“Editing Assistants love the time-saving aspects of the application, where they can create new sequences from the master sequence purely based on metadata,” says Sandford. “For example, if they want to deliver the sequence Thelma has cut just to show the SFX used in the sequence, they can open the search panel, enter the metadata query, and generate a sequence from the results. Those results will show only the segments that match those criteria within the sequence, with everything else removed. These sequences are then exported to AAF for delivery to the relevant departments for review. This can be done for multiple metadata queries, allowing for an afternoon's work in recreating the sequence with just the bits required to be done in a matter of seconds.”
Editing insights from Killers of the Flower Moon
Chris Wells is a video editor at Lightworks and reckons Killers of the Flower Moon is a veritable treasure trove of editing lessons waiting to be unraveled. Below, he dissects the artistry to unveil eight editing lessons that can enhance your skill in the editing room.
Embracing The Pace: A Lesson in Timing
1. Pacing is everything
The rhythmic power of Killers of the Flower Moon lies in its impeccable pacing. Despite the epic length, the narrative gallops relentlessly, making every moment count. Each scene lingers just enough to serve its purpose before briskly making way for the next. Forget about lingering breaths and elongated pauses; here, it's all about the rhythmic dance of storytelling.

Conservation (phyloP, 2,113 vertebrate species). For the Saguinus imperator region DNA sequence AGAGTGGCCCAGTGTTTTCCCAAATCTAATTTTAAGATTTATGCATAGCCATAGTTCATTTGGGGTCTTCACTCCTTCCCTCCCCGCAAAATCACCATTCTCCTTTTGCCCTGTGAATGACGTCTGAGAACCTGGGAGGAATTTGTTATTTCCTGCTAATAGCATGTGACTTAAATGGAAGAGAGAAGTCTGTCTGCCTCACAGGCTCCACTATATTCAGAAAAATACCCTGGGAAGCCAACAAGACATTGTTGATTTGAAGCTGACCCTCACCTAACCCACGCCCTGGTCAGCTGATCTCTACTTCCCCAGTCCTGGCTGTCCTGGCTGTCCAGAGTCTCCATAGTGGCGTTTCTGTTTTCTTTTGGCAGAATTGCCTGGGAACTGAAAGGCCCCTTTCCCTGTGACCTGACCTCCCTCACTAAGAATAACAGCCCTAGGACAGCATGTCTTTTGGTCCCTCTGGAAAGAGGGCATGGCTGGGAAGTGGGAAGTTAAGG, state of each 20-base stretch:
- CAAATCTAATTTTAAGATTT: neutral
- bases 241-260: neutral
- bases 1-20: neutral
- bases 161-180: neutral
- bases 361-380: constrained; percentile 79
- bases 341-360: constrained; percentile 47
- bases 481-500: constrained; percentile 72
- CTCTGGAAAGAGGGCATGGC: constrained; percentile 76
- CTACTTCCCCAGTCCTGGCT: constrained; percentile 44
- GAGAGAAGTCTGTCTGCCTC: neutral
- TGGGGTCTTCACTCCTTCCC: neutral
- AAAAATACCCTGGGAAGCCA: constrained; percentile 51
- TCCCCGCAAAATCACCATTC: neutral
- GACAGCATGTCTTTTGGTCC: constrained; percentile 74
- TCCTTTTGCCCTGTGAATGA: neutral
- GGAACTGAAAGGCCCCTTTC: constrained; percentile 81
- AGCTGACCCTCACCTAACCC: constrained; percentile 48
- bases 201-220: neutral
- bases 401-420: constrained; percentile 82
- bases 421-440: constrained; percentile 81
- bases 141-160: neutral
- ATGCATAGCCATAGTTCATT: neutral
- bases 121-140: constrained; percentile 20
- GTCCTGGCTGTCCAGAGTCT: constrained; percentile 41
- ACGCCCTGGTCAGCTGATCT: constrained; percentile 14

2. Sometimes, less is more
The bold choice to often let the horrific acts of violence unfold in a single shot, without a cut, is a riveting exercise in confrontational storytelling. It's not about cutting away but holding the gaze, forcing the audience to grapple with the terrible reality unfurling on screen. It lends a raw, unyielding tenor to the narrative, amplifying the horrific inhumanity of the perpetrators.
Subtlety in Transition: A Whisper Across Time
3. Seamless time transitions
Who needs a montage when a single cut can traverse the sands of time? Scorsese's rare employment of montages makes room for seamless transitions that can span months. It's about the economy of storytelling, where dialogue and on-screen cues fill the temporal gaps, requiring ongoing engagement from the audience. Like the genius Andrew Stanton once said about effective storytelling, "Don't give them four; give them two plus two.”
4. The communicative power of hard cuts